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Mosquitoes at the Utah State Correctional Facility in Salt Lake City have tested positive for West Nile virus, corrections officials announced late last week.
Prison officials have responded by encouraging inmates and staff to take preventive measures, such as applying bug repellent and wearing pants, long-sleeved shirts and closed-toed shoes to avoid mosquito bites, according to a Friday news release from the Department of Corrections.
Salt Lake City Mosquito Abatement District executive director Ary Faraji said in the release that the infected mosquitoes don’t pose an “immediate threat” but added, “given the prison’s close proximity to the mosquito habitat and potentially infected mosquitoes, we want to ensure that everyone continues to be vigilant.”
As of Monday, corrections staff hadn’t publicly announced any West Nile cases in people at the prison. A spokesperson did not immediately return a Salt Lake Tribune request Monday about whether anyone had tested positive.
Staff will monitor inmates and others for signs of the virus, Dr. Michelle Hofmann, executive medical director for the Utah Department of Health and Human Services, which oversees medical services at the prison, said in the release.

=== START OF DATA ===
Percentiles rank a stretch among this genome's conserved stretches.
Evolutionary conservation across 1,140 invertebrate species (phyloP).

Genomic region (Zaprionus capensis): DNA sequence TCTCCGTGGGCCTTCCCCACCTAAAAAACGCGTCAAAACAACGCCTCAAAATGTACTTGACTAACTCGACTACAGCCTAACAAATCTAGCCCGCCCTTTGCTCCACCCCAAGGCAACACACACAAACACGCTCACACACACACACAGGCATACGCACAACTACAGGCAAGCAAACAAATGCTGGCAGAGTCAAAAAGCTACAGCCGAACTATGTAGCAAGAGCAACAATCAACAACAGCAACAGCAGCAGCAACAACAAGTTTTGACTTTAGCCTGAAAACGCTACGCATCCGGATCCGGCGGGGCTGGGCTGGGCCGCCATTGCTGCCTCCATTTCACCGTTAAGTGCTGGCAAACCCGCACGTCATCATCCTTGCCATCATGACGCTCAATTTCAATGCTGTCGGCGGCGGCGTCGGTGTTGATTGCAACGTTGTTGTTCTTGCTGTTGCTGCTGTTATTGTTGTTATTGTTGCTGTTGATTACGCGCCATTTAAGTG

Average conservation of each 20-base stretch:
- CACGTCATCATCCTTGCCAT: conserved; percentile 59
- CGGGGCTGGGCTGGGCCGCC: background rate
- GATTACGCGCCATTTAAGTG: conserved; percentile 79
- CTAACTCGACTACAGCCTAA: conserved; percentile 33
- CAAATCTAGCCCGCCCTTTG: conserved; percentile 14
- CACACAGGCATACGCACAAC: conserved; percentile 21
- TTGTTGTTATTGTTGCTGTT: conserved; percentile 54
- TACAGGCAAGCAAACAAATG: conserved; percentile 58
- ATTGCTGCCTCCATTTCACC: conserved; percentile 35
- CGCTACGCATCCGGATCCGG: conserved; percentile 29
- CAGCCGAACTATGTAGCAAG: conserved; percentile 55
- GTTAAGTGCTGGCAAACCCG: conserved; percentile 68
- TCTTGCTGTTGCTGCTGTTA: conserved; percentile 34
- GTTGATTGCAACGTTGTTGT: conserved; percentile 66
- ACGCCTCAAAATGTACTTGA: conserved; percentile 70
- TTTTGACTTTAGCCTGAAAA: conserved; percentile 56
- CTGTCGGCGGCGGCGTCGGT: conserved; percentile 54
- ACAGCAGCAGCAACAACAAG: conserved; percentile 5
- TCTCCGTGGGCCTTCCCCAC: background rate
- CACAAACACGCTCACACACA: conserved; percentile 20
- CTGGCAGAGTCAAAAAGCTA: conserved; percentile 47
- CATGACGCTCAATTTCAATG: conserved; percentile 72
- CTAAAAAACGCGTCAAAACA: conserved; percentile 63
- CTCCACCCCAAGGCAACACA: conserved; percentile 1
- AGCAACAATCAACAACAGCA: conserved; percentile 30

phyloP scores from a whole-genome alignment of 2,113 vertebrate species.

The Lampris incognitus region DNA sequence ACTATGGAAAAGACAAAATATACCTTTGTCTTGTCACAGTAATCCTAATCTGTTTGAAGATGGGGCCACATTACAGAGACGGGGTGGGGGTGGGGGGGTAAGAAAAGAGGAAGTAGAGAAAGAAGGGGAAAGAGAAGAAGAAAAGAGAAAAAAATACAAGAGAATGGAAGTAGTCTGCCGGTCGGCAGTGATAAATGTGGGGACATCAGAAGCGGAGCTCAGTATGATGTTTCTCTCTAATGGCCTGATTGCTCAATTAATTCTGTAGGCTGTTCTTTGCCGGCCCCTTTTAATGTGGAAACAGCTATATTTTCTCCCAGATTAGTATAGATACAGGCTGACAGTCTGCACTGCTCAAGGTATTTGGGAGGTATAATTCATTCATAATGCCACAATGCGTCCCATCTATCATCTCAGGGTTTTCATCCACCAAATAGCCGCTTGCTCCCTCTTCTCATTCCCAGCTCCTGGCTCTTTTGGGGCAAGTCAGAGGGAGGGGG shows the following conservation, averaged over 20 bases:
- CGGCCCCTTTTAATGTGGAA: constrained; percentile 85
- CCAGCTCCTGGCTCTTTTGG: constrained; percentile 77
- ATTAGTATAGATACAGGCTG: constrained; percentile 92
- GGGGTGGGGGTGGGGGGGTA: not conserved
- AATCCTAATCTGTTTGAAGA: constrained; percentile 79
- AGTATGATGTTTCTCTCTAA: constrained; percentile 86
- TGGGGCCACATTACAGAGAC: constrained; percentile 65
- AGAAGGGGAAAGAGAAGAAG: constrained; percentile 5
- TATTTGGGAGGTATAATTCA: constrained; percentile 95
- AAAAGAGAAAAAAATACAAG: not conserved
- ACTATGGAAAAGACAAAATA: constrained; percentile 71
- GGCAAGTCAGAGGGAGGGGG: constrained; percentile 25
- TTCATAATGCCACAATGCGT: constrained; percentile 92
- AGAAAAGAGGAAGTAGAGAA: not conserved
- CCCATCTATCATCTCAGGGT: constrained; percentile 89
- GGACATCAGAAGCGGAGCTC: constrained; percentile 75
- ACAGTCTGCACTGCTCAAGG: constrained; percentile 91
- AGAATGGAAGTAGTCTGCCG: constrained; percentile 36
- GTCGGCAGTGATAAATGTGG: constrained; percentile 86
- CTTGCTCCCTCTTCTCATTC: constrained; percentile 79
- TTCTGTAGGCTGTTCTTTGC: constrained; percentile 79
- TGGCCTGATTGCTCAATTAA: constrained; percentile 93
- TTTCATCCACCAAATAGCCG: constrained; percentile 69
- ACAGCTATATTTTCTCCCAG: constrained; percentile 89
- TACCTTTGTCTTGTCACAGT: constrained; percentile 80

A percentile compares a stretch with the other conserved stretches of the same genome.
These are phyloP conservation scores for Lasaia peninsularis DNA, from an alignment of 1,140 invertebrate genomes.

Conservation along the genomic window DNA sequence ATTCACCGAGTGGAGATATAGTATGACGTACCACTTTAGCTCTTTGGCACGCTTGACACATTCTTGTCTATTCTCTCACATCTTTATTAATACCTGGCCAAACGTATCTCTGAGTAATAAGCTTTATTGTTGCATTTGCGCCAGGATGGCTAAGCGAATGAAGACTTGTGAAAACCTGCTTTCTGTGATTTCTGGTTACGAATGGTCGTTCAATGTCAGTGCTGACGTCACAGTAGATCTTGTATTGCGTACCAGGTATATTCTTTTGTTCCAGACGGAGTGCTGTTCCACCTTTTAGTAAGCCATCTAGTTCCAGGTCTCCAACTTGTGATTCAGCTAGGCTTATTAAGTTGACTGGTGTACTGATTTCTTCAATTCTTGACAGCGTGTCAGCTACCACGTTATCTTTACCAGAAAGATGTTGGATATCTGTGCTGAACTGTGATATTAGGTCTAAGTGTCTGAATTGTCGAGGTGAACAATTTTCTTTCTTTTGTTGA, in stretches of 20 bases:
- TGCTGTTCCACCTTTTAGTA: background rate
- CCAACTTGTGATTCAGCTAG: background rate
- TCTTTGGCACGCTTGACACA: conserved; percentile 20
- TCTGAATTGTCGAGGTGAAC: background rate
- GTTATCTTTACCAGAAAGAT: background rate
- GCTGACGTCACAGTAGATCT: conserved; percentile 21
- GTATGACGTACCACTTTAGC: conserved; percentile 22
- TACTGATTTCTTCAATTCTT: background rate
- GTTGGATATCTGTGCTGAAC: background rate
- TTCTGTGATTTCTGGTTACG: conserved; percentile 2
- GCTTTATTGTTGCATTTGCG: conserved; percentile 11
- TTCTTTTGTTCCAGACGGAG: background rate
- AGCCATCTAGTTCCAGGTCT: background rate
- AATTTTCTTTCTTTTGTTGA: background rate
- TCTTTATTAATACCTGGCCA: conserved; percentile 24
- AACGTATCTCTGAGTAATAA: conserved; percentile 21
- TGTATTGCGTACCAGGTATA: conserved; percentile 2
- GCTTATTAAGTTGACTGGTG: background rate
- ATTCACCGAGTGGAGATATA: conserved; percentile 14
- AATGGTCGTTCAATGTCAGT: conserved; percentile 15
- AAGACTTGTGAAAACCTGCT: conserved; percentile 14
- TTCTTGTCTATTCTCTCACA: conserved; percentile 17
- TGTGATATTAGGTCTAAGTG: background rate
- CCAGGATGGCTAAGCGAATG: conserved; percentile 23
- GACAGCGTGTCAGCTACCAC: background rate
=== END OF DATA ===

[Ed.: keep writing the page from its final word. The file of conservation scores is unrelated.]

While many experience no symptoms, those infected can experience head and body aches, joint pain, vomiting, diarrhea and rashes, according to the health and human services department. A small percentage of people infected suffer spinal cord and brain inflammation, which can be life-threatening.
Lotion-based bug repellent is now free and available to inmates, corrections officials announced in July. Inmates didn’t have access to repellent during the prison’s first summer of operation last year, and relatives and advocates told The Tribune inmates were “getting eaten alive.”
Inmates in lower-security areas can now access repellent and apply it themselves, while staff will provide it to those in restricted units before they go to outside recreation yards. Repellent is also available for purchase at the prison commissary, according to the news release.
Mosquitoes have been an issue at the prison since before it began housing inmates in July 2022, because the facility was built upon mosquito habitat in ecologically sensitive wetlands near Great Salt Lake.
Last year, the prison relied primarily on pesticides to mitigate mosquitoes, but all those chemicals worried environmentalists, concerned about how they could impact humans and wildlife. For instance, too few insects would harm the wetland ecosystem that millions of birds rely on and damage Great Salt Lake itself.
After that first mosquito season at the new site, lawmakers allocated $300,000 to help remedy the prison’s mosquito problems.
Corrections staff have since been trained to apply larvicide to bodies of water around the facility to kill mosquito larva before they mature, helping with abatement measures, the release said.